Photograph by Javier Ciancio
Current City: Swansea, Wales, U.K.
What did you want to be when you were growing up?
I was unsure, except that knew I wanted to work with animals. (I did have the "train driver" phase but I think that disappeared when I was about 4.)
How did you get started in your field of work?
Hard question, because I got started when I was about 4, simply being interested in animals in a general sense. I progressed to being allowed to study biology at school and then specialising increasingly in zoology at university until I ended up doing a Ph.D. on the marine ecology of the African penguin. By that time there was no turning back, although there probably never had been.
What inspires you to dedicate your life to nature?
We think that we, as humans, are complex, with our clever contraptions allowing us to travel, and listen to music as we walk in the park, and walk on the moon. But in that very same park, which we may walk through with our heads bowed, concentrating on our own fabricated world of sound, the smallest aphid, in an army of aphids, on any one of a million leaves, has multiple microscopic muscles contracting perfectly in its armoured legs, as it negotiates hairs produced by the plant to deter it. And all the aphids on that leaf, in that park, in our world, are doing something, similar, but surely different. The complexity of the simplest of things is staggering, but when I think of the incredible diversity of life, from amoebae to aardvarks and beyond, and the way each intricate organism interacts within itself and with others sharing our common space, it is as difficult for me to encompass as the limitlessness of the universe. How could I not be inspired?
What's a normal day like for you?
The hard part is always getting up. I have problems getting sensory systems to function and there is really no evidence of proper neuronal activity until after midday (though some would say it never happens). Most days I wander into the university through the sublime local park. I love to watch the seasons change in this park, and how the wildlife changes with them. The university day is filled with students, and lectures, and admin, and students, and meetings, and students, But it also has moments that allow me to play with data that I have collected from wild animals. This information is collected using smart tags that tell me things about animals that nobody knows. It's not so much Peeping Tom as the honour that I have conferred upon me to be able to access some of animal's greatest secret. The thrill of all that sometimes keeps my sensory systems going until far too late in the night (which may explain the morning problems)!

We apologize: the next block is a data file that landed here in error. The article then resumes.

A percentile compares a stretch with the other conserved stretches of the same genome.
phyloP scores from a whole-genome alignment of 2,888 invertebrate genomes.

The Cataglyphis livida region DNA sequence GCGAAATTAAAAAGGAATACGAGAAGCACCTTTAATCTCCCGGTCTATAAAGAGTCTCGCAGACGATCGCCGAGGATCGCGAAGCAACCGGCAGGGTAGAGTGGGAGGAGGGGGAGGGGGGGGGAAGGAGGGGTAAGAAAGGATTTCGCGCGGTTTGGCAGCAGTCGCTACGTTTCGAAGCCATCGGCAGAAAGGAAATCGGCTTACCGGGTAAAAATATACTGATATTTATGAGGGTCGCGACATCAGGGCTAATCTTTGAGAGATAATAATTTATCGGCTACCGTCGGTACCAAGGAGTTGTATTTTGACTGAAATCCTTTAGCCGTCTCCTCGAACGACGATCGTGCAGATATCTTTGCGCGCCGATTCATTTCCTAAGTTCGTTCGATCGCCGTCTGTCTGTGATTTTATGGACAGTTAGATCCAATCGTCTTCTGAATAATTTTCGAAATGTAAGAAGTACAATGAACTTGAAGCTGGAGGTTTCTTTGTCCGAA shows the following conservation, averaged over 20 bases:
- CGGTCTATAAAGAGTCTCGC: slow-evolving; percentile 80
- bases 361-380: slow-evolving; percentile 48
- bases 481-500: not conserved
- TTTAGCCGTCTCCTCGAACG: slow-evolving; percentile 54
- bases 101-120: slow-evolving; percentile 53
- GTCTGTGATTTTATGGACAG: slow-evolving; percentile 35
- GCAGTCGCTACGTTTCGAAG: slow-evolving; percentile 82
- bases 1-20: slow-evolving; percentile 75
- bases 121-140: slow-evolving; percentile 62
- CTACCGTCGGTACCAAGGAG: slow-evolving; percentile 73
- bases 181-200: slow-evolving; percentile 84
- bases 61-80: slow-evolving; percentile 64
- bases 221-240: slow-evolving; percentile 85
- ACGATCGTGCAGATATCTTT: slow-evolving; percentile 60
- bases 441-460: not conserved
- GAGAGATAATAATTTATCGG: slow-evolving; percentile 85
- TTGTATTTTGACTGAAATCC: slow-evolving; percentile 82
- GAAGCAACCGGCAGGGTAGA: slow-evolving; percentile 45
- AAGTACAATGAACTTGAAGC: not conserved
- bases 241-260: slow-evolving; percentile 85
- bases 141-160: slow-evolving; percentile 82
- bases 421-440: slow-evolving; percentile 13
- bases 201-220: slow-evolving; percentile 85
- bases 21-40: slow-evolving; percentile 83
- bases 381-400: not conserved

Do you have a hero?
Personal hero? That's easy. Newton. What he achieved, in the belief backdrop of his life, was nothing short of phenomenal. I don't think there's been a mind to match his ever.
What has been your favorite experience in the field? The most challenging?
My favourite, at least most memorable, experience was when I first saw a wild penguin. I was sitting on the rear section of a fishing boat travelling up the Namibian coast. The sea was stunning but the severe ocean motion was interacting with my normally one-way digestive system. Then I saw a single, juvenile African penguin, in the water, rolled almost completely onto its back, concentrating wholly on preening feathers on its breast as it bounced around in the huge swell and vicious chop. Many would shriek in water like that but my bird was as at home as a child listening to a goodnight story from the depths of its bed.
The most challenging experience came soon after that. How to figure out what penguins get up to when they are at sea. The glimpse of my bird for those few seconds was really a drop in the ocean.
What are your other passions?
I love learning, and speaking, languages. I find it unutterably cool that we can squeak and squawk and trill in so many different ways and mean the same thing. I also consider it fascinating to try and comprehend words or notions in foreign languages that have no adequate translation in English. Mind-bending indeed.
What do you do in your free time?
Free time! Ha. The term "university professor" is not synonymous with free time. Actually, I love swimming. Not the solemn plowing up and down a pool, but the silly frolicking kind of swimming, especially if it involves a kind, gentle sea like the Mediterranean where sea creatures may gawp but few actually do unpleasant things to invaders.
If you could have people do one thing to help improve the planet, what would it be?
I would have people just put their litter in a bin!
Latest Explorer News
- Best Job Ever: Mapping “California’s Galápagos”
- Indigenous Amazonians Reeling From Oil Spills in the Jungle
- The Beginning of the End: Endangered Invasive Mice
- Challenging conventional wisdom in social innovation
- Tracking Tigers Is Just As Dangerous As It Sounds
- Creating an Artificial Ice Storm
- Green Warriors Honored—Continued
- Better Oceans, Better World: Inspiring Conservation Through Pristine Seas
- Why I Didn’t Want to Study the Norse World—But I’m Very Glad I Did
- Weaving Science With Storytelling on the American Prairie Reserve
In Their Words
I love learning, and speaking, languages. I find it unutterably cool that we can squeak and squawk and trill in so many different ways and mean the same thing.
With his lightweight electronic logger, Rory Wilson can track free-living animals without actually observing them.
Dr. Rory Wilson studies some of the world's most enigmatic and fascinating species.
Our Explorers in Action
Meet female explorers who have pushed the limits in adventure, science, and more.